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Disrupting Healthcare Through Tech: The Next Wave of Health IT Innovation


The healthcare sector must explore every weapon in its arsenal to continually fight and control COVID-19.

COVID-19 has continued to spread across the nation, with the current focus shifting to how we can safely return to the office, open schools, play fall sports and more. But as our country works to contain the virus and prevent further outbreaks – especially with the looming flu season – it's clear that new approaches are needed to slow the spread and flatten the curve once and for all.

Technology is playing a crucial role in this fight, with rapid development of solutions that involve contact tracing, enable remote care, provide thermal scanning and much more. The next wave of innovation in the fight against COVID-19, however, must focus on expanding the use of remote patient monitoring (RPM) tools to help predict future outbreaks and serve as early warning systems for detecting the virus in individuals in order to contain exposure and spread.

Increasing Interest in Automated Remote Patient Monitoring

Before the pandemic, RPM was becoming more widespread. About 88% of healthcare providers said they had invested – or were evaluating – RPM technologies such as tools to measure blood pressure and blood glucose. As the pandemic enveloped the globe, use of RPM for chronic conditions grew even further as providers were trying to limit in-clinic visits and potential exposure for high-risk patients.

The pandemic also led healthcare leaders to look at new ways to remotely and automatically detect signs of COVID-19 in asymptomatic or pre-symptomatic individuals, or perhaps identify signs of long-term side effects, such as heart and lung damage, that has been linked to the virus. RPM tools seemed the obvious choice.

The U.S. Food and Drug Administration issued a new policy in mid-March 2020 that enabled manufacturers of certain FDA-cleared non-invasive, vital sign-measuring devices to expand their use so that healthcare providers can use them to monitor patients remotely during the COVID-19 crisis. “Allowing these devices to be used remotely can help healthcare providers access information about a patient’s vital signs while the patient is at home, reducing the need for hospital visits and minimizing the risk of exposure to coronavirus,” FDA Principal Deputy Commissioner Amy Abernethy, M.D., Ph.D. said at the time. In addition, The Centers for Medicare and Medicaid clarified that RPM was reimbursable both for chronic conditions and acute conditions – like COVID-19.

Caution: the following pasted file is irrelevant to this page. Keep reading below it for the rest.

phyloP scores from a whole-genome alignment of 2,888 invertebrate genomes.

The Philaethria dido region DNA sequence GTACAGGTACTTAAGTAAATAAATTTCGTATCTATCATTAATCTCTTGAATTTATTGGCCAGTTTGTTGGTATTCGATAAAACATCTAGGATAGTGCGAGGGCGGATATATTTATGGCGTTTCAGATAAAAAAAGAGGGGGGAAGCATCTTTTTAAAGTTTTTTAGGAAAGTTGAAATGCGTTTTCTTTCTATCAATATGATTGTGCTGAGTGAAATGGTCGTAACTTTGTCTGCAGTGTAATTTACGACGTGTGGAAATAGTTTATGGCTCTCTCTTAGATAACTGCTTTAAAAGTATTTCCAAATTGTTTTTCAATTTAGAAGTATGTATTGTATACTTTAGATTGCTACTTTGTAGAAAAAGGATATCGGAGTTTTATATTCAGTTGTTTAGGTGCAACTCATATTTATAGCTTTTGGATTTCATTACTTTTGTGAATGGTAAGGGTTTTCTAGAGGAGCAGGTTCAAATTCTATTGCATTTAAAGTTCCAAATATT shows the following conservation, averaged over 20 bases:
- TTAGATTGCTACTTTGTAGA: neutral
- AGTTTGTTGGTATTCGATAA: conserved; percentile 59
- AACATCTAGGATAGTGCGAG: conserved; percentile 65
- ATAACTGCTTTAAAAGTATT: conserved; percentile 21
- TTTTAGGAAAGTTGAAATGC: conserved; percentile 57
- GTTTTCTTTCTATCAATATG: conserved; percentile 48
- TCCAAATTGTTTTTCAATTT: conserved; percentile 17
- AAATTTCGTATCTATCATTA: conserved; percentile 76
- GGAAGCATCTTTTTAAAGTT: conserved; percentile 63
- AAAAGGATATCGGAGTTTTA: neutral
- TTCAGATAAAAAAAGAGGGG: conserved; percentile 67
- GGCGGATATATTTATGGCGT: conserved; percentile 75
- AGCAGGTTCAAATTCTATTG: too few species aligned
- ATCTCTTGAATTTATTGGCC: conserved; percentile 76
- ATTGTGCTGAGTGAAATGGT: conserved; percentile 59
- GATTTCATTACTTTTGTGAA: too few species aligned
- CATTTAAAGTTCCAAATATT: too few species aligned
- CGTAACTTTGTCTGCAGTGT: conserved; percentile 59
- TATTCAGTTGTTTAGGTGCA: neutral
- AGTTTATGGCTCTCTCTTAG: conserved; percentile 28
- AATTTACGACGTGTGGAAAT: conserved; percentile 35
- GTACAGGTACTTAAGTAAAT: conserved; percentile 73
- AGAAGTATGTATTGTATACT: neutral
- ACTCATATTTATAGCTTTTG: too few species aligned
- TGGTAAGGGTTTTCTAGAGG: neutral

But the potential is greater than simply monitoring patients who may need consistent care for chronic conditions, or who are hesitant to venture out and potentially be exposed to COVID-19. Since RPM technology is digitally connected and non-invasive, healthcare providers can use these tools to monitor temperature, pulmonary function, blood pressure and other physiological changes to not only identify individuals with the disease, but to watch for emergency warning signs of more serious problems, such as difficulty breathing. If pulse-oximetry falls below prescribed levels, for example, patients will know to seek further care, and they will be flagged as high-risk to their provider.

The Next Step: America Needs a COVID-19 Early Warning System

More sophisticated than the average Apple Watch or Fitbit – which are known for activity monitoring, but only monitor physiological outputs intermittently or with user-initiated point tests – emerging RPM tools continually monitor key physiologic indicators with sufficient sampling and precision to be the basis for accurate detection of changes in health status. These systems need to not only identify that an individual is deviating from their normal health signature, but also be able to identify changes that are unique to COVID-19. These tools have the potential to ultimately supplement or replace symptom and exposure self-reporting to help healthcare providers identify high-risk patients and speed testing.